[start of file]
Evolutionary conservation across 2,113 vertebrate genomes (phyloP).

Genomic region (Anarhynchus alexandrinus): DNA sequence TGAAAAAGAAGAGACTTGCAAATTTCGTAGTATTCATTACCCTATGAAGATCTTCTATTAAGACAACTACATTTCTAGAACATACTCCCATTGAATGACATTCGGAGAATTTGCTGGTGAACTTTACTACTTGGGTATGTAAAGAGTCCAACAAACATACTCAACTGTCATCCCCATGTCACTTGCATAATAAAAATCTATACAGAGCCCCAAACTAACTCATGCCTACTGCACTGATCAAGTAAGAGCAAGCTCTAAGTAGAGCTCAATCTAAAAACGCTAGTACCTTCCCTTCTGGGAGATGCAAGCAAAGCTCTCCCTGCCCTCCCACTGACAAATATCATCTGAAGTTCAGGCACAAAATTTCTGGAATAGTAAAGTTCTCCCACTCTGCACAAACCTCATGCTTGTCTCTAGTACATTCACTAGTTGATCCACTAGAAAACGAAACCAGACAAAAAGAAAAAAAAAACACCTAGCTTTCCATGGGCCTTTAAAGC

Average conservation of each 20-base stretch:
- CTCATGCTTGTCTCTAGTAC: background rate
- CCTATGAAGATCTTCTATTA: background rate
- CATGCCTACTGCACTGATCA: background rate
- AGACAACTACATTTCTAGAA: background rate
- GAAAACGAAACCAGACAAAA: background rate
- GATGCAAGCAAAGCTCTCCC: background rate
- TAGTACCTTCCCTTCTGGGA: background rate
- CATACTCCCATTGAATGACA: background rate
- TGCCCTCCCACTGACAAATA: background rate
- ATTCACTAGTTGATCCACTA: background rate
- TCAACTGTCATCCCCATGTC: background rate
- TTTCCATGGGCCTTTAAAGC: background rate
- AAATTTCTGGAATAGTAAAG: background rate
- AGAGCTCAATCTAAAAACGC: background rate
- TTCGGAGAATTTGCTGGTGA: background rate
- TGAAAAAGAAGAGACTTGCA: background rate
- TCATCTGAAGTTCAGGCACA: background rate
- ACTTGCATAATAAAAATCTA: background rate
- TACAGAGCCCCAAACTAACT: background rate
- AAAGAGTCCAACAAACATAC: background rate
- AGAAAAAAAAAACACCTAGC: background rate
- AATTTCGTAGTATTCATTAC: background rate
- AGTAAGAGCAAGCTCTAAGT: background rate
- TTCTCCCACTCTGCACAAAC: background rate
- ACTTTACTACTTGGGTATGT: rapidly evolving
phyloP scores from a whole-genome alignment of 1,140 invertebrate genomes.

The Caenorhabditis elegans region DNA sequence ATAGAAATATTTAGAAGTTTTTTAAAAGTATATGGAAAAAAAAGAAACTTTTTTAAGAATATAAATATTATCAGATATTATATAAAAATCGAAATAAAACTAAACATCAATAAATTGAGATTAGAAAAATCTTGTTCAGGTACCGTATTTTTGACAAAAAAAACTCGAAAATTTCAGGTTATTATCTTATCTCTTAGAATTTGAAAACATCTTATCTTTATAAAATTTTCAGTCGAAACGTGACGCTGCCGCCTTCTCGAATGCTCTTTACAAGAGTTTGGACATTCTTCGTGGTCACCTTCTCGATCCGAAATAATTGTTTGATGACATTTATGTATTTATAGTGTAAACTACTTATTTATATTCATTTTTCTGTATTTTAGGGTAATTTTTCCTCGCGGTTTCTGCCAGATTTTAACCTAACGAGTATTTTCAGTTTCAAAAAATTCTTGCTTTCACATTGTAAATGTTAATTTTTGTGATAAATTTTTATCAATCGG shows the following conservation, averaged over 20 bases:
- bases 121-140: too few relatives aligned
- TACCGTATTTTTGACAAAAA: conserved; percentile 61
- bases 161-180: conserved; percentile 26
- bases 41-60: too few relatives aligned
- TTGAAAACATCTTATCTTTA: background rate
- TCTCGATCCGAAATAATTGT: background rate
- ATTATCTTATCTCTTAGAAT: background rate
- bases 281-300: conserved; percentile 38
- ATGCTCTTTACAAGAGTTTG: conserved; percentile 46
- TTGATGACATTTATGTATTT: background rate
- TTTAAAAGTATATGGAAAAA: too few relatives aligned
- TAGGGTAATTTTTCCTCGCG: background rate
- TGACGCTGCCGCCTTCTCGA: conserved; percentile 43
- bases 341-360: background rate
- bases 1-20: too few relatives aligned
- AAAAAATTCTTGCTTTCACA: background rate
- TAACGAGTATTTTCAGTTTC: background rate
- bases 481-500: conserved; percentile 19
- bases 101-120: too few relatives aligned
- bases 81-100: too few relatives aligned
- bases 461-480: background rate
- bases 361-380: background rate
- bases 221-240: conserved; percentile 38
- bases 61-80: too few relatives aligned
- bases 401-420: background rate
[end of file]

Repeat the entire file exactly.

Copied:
Evolutionary conservation across 2,113 vertebrate genomes (phyloP).

Genomic region (Anarhynchus alexandrinus): DNA sequence TGAAAAAGAAGAGACTTGCAAATTTCGTAGTATTCATTACCCTATGAAGATCTTCTATTAAGACAACTACATTTCTAGAACATACTCCCATTGAATGACATTCGGAGAATTTGCTGGTGAACTTTACTACTTGGGTATGTAAAGAGTCCAACAAACATACTCAACTGTCATCCCCATGTCACTTGCATAATAAAAATCTATACAGAGCCCCAAACTAACTCATGCCTACTGCACTGATCAAGTAAGAGCAAGCTCTAAGTAGAGCTCAATCTAAAAACGCTAGTACCTTCCCTTCTGGGAGATGCAAGCAAAGCTCTCCCTGCCCTCCCACTGACAAATATCATCTGAAGTTCAGGCACAAAATTTCTGGAATAGTAAAGTTCTCCCACTCTGCACAAACCTCATGCTTGTCTCTAGTACATTCACTAGTTGATCCACTAGAAAACGAAACCAGACAAAAAGAAAAAAAAAACACCTAGCTTTCCATGGGCCTTTAAAGC

Average conservation of each 20-base stretch:
- CTCATGCTTGTCTCTAGTAC: background rate
- CCTATGAAGATCTTCTATTA: background rate
- CATGCCTACTGCACTGATCA: background rate
- AGACAACTACATTTCTAGAA: background rate
- GAAAACGAAACCAGACAAAA: background rate
- GATGCAAGCAAAGCTCTCCC: background rate
- TAGTACCTTCCCTTCTGGGA: background rate
- CATACTCCCATTGAATGACA: background rate
- TGCCCTCCCACTGACAAATA: background rate
- ATTCACTAGTTGATCCACTA: background rate
- TCAACTGTCATCCCCATGTC: background rate
- TTTCCATGGGCCTTTAAAGC: background rate
- AAATTTCTGGAATAGTAAAG: background rate
- AGAGCTCAATCTAAAAACGC: background rate
- TTCGGAGAATTTGCTGGTGA: background rate
- TGAAAAAGAAGAGACTTGCA: background rate
- TCATCTGAAGTTCAGGCACA: background rate
- ACTTGCATAATAAAAATCTA: background rate
- TACAGAGCCCCAAACTAACT: background rate
- AAAGAGTCCAACAAACATAC: background rate
- AGAAAAAAAAAACACCTAGC: background rate
- AATTTCGTAGTATTCATTAC: background rate
- AGTAAGAGCAAGCTCTAAGT: background rate
- TTCTCCCACTCTGCACAAAC: background rate
- ACTTTACTACTTGGGTATGT: rapidly evolving
phyloP scores from a whole-genome alignment of 1,140 invertebrate genomes.

The Caenorhabditis elegans region DNA sequence ATAGAAATATTTAGAAGTTTTTTAAAAGTATATGGAAAAAAAAGAAACTTTTTTAAGAATATAAATATTATCAGATATTATATAAAAATCGAAATAAAACTAAACATCAATAAATTGAGATTAGAAAAATCTTGTTCAGGTACCGTATTTTTGACAAAAAAAACTCGAAAATTTCAGGTTATTATCTTATCTCTTAGAATTTGAAAACATCTTATCTTTATAAAATTTTCAGTCGAAACGTGACGCTGCCGCCTTCTCGAATGCTCTTTACAAGAGTTTGGACATTCTTCGTGGTCACCTTCTCGATCCGAAATAATTGTTTGATGACATTTATGTATTTATAGTGTAAACTACTTATTTATATTCATTTTTCTGTATTTTAGGGTAATTTTTCCTCGCGGTTTCTGCCAGATTTTAACCTAACGAGTATTTTCAGTTTCAAAAAATTCTTGCTTTCACATTGTAAATGTTAATTTTTGTGATAAATTTTTATCAATCGG shows the following conservation, averaged over 20 bases:
- bases 121-140: too few relatives aligned
- TACCGTATTTTTGACAAAAA: conserved; percentile 61
- bases 161-180: conserved; percentile 26
- bases 41-60: too few relatives aligned
- TTGAAAACATCTTATCTTTA: background rate
- TCTCGATCCGAAATAATTGT: background rate
- ATTATCTTATCTCTTAGAAT: background rate
- bases 281-300: conserved; percentile 38
- ATGCTCTTTACAAGAGTTTG: conserved; percentile 46
- TTGATGACATTTATGTATTT: background rate
- TTTAAAAGTATATGGAAAAA: too few relatives aligned
- TAGGGTAATTTTTCCTCGCG: background rate
- TGACGCTGCCGCCTTCTCGA: conserved; percentile 43
- bases 341-360: background rate
- bases 1-20: too few relatives aligned
- AAAAAATTCTTGCTTTCACA: background rate
- TAACGAGTATTTTCAGTTTC: background rate
- bases 481-500: conserved; percentile 19
- bases 101-120: too few relatives aligned
- bases 81-100: too few relatives aligned
- bases 461-480: background rate
- bases 361-380: background rate
- bases 221-240: conserved; percentile 38
- bases 61-80: too few relatives aligned
- bases 401-420: background rate